Kate Spade & Co. is Working with Artisanal Suppliers—And Increasing Revenue


on purpose is Kate Spade & Company’s trade initiative through which we empower a small, artisanal business to be a profitable supplier to our brands: kate spade new york, Jack Spade, and Kate Spade Saturday. The business model for on purpose focuses on full integration of this for-profit, artisanal supplier into our supply chain instead of a perproduct donation or a charitable contribution. Because of our company’s long legacy in empowering women to transform their communities, we developed on purpose’s model to go beyond impacting single artisans or for short periods of time.

The on purpose pilot program takes place in the rural community of Masoro, Rwanda. The business, ADC (Abahizi Dushygikirane, LTD), is a Rwandan-owned, women-owned, for-profit social enterprise and is now a compliant supplier to Kate Spade & Company. The for-profit status means its position is not that of an aid beneficiary but of an independent manufacturing partner, which is held to the same standards and requirements as our other suppliers.

Training for Long-Term Success
Excellent product quality is critical for ADC’s long-term success and competitive advantage. Equally important is supporting and empowering this business to build out its capacity and infrastructure. This means helping ADC withlogistics, packaging, and the import/export policies to ensure both the raw materials and finished goods meet global standards our company expects from suppliers all over the world.

Kate Spade & Company leveraged our in-house technical experts to create effective training programs to help support ADC’s business functions. Kate Spade & Company employees in warehouse, logistics, and compliance departments worked directly with ADC’s artisans and management team to train, execute, and compile polices to facilitate smooth import and export processes.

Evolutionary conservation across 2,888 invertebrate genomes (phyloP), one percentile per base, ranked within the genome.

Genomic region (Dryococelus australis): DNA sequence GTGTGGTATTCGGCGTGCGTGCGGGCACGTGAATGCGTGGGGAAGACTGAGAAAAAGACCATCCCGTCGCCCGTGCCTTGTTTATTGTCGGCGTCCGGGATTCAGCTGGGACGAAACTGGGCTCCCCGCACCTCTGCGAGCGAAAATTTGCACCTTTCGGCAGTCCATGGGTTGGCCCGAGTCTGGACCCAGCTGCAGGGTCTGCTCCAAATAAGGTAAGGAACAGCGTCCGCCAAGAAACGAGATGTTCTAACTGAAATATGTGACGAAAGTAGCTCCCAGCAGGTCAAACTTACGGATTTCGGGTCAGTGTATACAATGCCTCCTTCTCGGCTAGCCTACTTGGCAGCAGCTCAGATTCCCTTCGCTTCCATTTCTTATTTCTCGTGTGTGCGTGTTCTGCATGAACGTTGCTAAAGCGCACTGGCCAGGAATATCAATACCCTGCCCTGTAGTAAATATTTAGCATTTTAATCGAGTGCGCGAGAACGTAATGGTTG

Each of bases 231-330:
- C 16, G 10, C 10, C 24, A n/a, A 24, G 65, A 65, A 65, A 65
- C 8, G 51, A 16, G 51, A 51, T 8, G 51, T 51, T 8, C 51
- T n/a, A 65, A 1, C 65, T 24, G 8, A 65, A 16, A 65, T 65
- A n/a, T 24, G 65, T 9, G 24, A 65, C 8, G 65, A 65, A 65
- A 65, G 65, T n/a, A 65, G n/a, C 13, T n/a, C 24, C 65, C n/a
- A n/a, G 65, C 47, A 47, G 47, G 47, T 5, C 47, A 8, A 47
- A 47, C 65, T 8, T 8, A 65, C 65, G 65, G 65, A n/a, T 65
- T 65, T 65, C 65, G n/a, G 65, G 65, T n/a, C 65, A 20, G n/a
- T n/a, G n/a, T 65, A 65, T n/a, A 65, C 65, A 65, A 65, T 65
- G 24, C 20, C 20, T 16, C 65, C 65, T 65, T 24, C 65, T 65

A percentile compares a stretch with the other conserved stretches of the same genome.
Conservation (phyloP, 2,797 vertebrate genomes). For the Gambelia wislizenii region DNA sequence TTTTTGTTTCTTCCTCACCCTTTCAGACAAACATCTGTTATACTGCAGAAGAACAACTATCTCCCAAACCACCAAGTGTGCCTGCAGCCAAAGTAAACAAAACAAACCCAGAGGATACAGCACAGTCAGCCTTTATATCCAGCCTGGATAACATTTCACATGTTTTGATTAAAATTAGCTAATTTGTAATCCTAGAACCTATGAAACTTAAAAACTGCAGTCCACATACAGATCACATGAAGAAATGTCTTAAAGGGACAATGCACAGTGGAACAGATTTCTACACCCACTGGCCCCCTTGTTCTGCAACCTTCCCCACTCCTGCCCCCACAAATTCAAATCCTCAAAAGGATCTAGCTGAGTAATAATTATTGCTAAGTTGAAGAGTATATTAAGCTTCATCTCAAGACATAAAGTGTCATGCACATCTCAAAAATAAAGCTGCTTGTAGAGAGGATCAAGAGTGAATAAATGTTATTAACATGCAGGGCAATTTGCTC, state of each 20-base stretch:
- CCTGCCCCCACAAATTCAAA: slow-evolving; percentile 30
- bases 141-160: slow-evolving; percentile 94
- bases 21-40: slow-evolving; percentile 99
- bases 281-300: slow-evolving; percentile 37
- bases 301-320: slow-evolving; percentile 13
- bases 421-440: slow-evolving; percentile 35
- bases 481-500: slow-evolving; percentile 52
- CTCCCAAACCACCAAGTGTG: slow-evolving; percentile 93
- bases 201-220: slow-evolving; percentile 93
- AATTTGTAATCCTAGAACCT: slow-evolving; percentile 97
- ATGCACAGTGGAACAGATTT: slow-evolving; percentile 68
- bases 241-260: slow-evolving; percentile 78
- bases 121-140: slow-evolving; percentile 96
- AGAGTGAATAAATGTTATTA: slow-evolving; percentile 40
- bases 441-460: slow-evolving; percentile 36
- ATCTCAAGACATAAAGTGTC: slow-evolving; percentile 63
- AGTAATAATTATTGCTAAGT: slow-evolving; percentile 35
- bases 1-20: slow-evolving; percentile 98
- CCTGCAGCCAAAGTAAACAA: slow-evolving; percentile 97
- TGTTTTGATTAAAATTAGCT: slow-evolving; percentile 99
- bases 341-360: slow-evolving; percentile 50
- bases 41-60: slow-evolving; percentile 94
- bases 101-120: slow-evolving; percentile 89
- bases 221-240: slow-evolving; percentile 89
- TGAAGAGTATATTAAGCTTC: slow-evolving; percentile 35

From a logistics perspective, we helped ADC establish a strong relationship with the local DHL and Regional African DAMCO offices, enabling artisans to fully participate in the sample-making process (an important step in the retail product development cycle) and to receive raw materials on time and in good condition. These business relationships have been critical to ADC’s success thus far and will be instrumental in positioning the company for long-term sustainability as an export business.

Finally, we have facilitated training (both in-person and virtually) on how to properly package, tag, and label all products to be received at our warehouses in the United States, United Kingdom, and Hong Kong. This step ensures on purpose products arrive at our shop ready to go directly to the sales floor. Our internal teams continue their hands-on work with the Rwanda team to continue enhancing packaging abilities and meeting top-quality packaging standards.

on purpose’s model has shown that it is possible to bring an artisanal supplier into the global marketplace as a highfunctioning manufacturer. Additionally, integral to this work is advocating for local and international policies that give advantages to these small and artisanal suppliers. Disrupting the existing relationship between companies and small or artisanal suppliers requires a commitment to hands-on training to help establish successful manufacturing partners, as opposed to aid beneficiaries.

[Editor's Note: This article originally appeared in Global Economic Empowerment: Private Sector Solutions at Each Stage of Development.]


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